The house of Sigmund Freud in London’s elegant and leafy Hampstead pulls people in till today. The founder of psychoanalysis lived here one more year after the Nazis had kicked him out of Berggasse in Vienna’s ninth district in 1938. Not only tourists and fans come to the house museum. His successors still like to live nearby. Many North London psychoanalysts are - like Freud - immigrants. Stephen Grosz, too. He came in the Seventies from the university in Berkely to study in Oxford, stayed in England ever since and works a few streets away from Freud’s house.

Twitter-Joke in Beirut: Sheikh Nasrallah says: Tell Obama, in case he is scared, we can start first!

Twitter-Joke in Beirut: Sheikh Nasrallah says: Tell Obama, in case he is scared, we can start first!

The "No" vote in the House of Commons against a strike on Syria is a triumph of parliamentary democracy.

LONDON. “I am ashamed to be British today”, my friend said this morning. “How can we vote against helping to stop chemical weapon attacks on Syrian children?” She was not the only one in London who woke up on Friday and could not believe that the House of Commons voted down a government motion to join the US in attacking the Syrian regime in response to its apparent use of chemical weapons against its citizens on August 21st.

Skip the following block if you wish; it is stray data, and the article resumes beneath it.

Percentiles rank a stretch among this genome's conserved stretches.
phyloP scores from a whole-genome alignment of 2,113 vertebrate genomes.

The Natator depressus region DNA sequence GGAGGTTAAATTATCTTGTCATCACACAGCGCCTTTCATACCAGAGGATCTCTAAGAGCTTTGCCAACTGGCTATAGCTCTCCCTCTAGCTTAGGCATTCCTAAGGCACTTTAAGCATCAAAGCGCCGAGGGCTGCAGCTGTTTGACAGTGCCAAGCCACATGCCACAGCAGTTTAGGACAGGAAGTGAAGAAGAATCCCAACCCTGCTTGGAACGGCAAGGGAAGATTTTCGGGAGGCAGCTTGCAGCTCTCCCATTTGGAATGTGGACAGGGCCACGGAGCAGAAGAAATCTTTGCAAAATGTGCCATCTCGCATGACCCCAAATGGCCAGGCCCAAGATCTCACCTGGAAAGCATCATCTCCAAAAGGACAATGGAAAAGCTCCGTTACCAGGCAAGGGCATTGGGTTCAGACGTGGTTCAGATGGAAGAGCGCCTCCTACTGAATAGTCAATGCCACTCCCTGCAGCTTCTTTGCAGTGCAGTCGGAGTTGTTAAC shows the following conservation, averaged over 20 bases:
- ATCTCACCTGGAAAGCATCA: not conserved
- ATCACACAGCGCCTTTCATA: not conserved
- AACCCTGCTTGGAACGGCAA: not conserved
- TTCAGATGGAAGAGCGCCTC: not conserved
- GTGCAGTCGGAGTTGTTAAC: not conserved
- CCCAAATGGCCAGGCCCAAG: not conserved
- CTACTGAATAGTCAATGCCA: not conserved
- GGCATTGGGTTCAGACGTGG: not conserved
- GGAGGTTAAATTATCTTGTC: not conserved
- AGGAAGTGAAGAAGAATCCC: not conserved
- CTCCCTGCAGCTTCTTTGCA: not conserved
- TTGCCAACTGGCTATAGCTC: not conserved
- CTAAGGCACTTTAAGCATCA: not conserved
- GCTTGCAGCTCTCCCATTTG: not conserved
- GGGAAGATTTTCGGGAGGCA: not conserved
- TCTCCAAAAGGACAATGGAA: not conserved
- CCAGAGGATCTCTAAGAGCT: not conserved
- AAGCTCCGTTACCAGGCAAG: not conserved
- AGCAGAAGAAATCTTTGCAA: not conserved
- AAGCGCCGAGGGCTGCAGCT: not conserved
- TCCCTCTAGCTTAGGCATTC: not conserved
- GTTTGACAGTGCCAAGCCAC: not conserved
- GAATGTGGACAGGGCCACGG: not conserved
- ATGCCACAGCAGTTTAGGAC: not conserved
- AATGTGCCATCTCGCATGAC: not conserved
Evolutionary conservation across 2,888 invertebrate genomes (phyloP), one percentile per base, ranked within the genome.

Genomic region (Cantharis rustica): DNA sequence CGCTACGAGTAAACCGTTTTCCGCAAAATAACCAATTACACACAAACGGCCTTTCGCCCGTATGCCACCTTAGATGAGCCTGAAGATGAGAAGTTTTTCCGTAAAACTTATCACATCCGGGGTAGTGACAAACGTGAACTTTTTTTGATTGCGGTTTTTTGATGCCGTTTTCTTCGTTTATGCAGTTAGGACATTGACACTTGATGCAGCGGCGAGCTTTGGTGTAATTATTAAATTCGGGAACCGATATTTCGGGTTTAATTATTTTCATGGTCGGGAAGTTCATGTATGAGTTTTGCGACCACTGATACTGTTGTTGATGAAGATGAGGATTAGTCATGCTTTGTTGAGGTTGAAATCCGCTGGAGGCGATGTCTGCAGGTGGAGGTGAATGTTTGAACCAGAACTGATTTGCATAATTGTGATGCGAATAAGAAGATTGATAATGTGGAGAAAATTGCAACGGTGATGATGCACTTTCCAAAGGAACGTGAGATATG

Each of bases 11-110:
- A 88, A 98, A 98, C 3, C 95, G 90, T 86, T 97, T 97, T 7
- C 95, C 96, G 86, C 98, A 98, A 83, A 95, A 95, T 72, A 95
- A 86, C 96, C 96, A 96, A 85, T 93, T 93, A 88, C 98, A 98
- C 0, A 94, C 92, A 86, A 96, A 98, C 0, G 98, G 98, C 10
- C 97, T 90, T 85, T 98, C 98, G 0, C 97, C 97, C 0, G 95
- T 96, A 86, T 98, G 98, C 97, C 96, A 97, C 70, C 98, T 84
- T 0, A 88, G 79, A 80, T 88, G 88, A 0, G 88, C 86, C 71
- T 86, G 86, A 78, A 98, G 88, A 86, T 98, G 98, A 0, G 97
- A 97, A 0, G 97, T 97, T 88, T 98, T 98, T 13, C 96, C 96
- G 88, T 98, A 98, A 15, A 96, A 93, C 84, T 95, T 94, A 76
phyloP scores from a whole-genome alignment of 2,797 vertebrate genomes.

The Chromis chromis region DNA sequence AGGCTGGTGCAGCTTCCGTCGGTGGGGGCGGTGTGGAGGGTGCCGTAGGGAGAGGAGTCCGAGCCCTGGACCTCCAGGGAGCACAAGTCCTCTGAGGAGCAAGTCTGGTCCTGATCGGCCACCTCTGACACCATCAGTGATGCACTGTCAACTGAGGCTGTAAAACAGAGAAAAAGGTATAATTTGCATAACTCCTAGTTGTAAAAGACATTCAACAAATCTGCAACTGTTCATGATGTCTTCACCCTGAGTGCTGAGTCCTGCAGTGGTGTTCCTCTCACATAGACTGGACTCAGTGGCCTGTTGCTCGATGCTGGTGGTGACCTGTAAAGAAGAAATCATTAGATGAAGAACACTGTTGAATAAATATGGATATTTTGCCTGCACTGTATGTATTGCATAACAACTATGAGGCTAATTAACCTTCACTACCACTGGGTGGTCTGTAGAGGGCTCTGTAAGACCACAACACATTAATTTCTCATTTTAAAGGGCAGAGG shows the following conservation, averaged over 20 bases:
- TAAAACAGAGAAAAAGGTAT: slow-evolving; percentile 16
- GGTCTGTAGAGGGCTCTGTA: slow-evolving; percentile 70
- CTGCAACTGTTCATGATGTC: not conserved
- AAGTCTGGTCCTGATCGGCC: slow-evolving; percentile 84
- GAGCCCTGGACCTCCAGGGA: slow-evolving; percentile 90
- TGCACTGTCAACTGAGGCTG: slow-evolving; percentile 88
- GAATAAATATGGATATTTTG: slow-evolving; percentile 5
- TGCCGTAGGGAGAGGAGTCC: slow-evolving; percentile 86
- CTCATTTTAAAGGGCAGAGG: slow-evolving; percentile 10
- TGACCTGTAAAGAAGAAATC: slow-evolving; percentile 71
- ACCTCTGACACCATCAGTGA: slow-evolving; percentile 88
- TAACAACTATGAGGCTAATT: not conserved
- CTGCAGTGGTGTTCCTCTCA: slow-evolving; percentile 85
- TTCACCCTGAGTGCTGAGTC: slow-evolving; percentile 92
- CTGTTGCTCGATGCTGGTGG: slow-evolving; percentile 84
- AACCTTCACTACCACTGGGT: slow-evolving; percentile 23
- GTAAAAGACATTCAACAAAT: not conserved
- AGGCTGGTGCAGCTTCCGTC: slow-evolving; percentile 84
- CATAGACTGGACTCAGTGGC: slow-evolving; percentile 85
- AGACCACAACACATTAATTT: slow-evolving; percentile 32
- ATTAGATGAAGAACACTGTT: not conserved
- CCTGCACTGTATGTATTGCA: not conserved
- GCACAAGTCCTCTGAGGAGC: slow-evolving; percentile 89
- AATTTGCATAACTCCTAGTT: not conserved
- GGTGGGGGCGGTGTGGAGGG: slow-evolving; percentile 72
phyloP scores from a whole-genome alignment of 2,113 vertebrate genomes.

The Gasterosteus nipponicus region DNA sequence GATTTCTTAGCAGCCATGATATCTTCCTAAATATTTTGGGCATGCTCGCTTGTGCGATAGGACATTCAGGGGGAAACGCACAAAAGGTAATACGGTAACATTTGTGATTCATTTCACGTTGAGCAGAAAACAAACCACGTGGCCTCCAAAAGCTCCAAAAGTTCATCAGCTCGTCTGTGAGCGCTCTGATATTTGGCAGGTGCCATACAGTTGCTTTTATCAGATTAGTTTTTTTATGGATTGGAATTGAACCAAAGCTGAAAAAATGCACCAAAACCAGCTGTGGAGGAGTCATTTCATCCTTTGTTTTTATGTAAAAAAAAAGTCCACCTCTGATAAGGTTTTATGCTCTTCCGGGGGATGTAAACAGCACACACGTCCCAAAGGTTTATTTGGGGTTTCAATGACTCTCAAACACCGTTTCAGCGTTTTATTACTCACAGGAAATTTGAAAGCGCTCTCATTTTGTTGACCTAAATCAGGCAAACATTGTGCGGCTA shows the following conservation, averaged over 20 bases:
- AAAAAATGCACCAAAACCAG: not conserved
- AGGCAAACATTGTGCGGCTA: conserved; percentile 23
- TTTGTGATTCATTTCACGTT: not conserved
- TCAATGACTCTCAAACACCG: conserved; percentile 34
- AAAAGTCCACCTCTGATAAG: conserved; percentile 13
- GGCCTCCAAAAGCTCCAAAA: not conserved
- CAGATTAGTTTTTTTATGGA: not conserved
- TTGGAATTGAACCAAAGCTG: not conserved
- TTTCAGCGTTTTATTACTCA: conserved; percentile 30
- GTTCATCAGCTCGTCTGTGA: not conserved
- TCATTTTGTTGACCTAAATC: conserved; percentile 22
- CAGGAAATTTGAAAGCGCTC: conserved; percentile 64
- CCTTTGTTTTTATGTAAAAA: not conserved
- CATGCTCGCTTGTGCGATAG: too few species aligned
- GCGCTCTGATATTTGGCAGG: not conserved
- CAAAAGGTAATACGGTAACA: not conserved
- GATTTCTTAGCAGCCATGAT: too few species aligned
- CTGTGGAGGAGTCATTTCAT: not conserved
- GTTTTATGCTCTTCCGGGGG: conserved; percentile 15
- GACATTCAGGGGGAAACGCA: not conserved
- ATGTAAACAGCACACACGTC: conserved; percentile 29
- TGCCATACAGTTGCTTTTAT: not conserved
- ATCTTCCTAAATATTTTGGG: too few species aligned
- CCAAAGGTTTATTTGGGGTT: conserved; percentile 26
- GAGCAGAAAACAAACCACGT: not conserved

Maha Azzam is an Associate Fellow at Chatham House, an independent think tank on international affairs in London. Azzam specializes in Political Islam with particular reference to Egypt.

Profil: Is Egypt slipping into Civil war?

Azzam: We certainly see an escalation of violence, but not necessarily a civil war. The military is using violence against protesters. The full force of the army is spent in order to quell the protests. We will see growing resistance to the tactics of the army and the level of the violence might go up. And there is another level: The sectarian violence between Muslims and Copts is getting stronger as always in a situation like this. We saw this under Mubarak and Sadat. But all this is not a civil war. It is mainly one group – the army – cracking down on protesters.

Mona al Qazzaz is the spokeswoman of the Muslim Brotherhood in Great Britain.

She is a Phd student in Cambridge. Her brother Khaled al Qazzaz was an advisor to deposed president Mohammed Morsi and was detained with him on July 3rd.

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© 2018 Tessa Szyszkowitz